grandfather clause

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Related to Grandfather rights: Grandfathered in

grandfather clause,

provision in constitutions (adopted 1895–1910) of seven post–Reconstruction Southern states that exempted those persons who had been eligible to vote on Jan. 1, 1867, and their descendants from rigid economic and literacy requirements for voting. Since African Americans had not yet been enfranchised on that date, the provision effectively barred them from the polls while granting voting rights to poor and illiterate whites. Such provisions were ruled unconstitutional by the Supreme Court in 1915. The term grandfather clause is now applied to any kind of legal exemption based on prior status.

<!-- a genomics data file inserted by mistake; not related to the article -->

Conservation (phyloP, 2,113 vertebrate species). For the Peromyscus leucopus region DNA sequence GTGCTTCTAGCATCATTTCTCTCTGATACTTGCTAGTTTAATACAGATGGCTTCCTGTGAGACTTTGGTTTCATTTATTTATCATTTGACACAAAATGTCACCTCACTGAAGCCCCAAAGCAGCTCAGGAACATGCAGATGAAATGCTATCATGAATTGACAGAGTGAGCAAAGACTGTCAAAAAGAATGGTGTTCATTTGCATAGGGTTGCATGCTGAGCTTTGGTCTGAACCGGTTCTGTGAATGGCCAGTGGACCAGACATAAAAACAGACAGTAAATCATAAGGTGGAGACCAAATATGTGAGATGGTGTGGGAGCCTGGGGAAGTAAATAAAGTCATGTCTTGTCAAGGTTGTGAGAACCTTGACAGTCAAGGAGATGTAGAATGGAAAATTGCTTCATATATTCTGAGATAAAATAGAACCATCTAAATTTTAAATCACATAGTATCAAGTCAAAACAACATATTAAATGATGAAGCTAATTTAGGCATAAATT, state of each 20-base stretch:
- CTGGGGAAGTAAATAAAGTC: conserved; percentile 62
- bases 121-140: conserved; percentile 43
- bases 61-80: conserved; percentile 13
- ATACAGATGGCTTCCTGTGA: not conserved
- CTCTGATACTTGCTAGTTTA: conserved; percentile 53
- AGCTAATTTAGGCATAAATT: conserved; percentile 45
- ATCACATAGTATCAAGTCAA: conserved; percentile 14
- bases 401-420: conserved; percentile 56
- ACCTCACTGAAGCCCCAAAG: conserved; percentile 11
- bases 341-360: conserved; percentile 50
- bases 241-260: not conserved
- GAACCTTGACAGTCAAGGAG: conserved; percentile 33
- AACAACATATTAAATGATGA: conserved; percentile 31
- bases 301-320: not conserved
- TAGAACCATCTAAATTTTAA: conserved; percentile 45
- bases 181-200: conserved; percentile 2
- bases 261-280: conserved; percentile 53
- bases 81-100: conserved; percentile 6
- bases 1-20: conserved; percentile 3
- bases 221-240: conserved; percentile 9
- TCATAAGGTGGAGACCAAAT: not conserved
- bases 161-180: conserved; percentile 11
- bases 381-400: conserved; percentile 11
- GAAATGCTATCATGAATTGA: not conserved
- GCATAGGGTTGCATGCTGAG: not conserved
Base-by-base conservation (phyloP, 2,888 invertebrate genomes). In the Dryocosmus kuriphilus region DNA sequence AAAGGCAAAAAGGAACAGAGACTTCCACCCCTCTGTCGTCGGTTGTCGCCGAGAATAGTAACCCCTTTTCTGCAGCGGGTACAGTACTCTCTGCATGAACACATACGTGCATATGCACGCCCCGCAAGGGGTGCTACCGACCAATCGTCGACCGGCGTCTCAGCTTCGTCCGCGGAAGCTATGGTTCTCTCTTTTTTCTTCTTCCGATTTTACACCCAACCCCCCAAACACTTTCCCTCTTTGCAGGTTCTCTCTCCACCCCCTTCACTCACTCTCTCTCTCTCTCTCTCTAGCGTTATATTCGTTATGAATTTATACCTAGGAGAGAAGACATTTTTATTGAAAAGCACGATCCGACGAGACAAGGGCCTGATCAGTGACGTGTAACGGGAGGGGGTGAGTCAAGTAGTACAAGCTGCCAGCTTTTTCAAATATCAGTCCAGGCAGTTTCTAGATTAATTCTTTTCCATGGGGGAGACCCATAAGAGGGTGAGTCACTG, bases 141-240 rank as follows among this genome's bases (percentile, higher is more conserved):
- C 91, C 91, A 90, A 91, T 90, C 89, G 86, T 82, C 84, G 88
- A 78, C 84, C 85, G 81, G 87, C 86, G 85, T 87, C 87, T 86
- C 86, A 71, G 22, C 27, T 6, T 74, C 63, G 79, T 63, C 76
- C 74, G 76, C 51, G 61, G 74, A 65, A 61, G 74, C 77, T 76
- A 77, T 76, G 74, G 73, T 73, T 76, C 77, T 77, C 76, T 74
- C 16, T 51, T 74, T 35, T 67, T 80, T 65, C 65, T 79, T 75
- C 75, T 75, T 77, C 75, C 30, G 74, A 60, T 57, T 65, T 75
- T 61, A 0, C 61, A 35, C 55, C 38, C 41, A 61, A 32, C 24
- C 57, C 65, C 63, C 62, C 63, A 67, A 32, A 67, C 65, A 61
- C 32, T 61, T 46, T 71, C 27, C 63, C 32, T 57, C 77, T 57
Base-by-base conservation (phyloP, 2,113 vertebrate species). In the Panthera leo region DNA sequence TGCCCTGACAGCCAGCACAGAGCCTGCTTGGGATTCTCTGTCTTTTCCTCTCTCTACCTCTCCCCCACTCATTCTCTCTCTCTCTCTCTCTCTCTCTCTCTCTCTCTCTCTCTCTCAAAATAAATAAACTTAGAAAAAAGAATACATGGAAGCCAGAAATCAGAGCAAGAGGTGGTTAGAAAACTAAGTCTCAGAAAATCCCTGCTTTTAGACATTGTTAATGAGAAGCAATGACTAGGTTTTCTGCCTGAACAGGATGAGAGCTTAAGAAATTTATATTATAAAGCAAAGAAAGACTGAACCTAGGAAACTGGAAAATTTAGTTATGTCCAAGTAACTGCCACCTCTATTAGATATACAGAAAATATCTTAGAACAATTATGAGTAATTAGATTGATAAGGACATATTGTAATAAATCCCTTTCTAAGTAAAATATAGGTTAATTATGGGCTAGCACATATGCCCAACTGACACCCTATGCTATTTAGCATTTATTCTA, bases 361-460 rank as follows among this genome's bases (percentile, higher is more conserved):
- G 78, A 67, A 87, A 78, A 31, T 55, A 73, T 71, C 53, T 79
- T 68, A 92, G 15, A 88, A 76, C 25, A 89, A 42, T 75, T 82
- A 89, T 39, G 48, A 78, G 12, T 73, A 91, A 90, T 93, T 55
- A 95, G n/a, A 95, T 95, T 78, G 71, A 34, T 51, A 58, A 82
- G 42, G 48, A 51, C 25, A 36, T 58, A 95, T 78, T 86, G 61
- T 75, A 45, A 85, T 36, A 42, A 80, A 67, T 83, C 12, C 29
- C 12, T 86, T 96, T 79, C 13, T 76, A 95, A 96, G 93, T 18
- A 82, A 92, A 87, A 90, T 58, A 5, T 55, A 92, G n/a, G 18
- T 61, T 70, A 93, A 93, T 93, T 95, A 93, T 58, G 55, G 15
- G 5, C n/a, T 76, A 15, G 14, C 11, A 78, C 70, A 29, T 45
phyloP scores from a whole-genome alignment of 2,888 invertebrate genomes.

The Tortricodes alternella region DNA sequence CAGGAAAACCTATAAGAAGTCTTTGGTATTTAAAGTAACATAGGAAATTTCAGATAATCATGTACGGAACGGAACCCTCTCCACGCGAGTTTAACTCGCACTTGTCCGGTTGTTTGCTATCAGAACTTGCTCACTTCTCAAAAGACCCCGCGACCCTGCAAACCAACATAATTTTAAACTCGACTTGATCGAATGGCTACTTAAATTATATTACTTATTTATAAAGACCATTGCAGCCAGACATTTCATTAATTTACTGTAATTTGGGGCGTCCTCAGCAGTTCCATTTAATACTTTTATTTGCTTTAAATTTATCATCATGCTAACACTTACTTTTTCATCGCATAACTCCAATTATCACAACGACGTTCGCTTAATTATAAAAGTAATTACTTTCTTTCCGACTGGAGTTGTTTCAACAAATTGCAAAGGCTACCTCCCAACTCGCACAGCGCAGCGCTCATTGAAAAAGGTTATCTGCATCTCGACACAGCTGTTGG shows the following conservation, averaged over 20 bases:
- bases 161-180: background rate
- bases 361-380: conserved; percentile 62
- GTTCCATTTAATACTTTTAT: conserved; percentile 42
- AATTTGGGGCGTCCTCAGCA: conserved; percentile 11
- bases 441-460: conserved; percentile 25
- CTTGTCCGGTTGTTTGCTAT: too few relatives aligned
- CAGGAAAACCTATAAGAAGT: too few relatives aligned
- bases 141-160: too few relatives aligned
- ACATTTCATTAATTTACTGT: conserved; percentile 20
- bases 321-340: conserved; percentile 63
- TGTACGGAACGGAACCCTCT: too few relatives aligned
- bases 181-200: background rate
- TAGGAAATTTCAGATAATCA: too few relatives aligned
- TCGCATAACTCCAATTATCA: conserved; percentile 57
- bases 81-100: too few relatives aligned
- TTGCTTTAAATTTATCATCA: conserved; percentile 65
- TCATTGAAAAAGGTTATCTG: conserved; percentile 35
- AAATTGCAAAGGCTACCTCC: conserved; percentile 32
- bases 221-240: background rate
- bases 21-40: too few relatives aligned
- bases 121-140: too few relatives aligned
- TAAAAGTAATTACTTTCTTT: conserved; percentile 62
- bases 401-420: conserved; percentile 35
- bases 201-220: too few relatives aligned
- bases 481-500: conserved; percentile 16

References in periodicals archive ?
Federal law now regulates truck size and weight (TS&W) limits by specifying basic standards and excepting certain situations from those standards by grandfather rights and/or special permits," the study states.
Four of the current permit holders were guiding on the mountain at the time of the policy change and were given grandfather rights to continue their services.
Grandfather rights currently allow sprayer operators born before December 31, 1964, to apply pesticides without needing a certificate of competence, providing they use pesticides on a holding that they or their employer own or rent.
City and Guilds has a new qualification called "Safe Use of Pesticides, replacing Grandfather Rights.
CHANGES to so-called grandfather rights - exemptions to pesticide use for people above a certain age - are bitter-sweet, says the CLA in the North.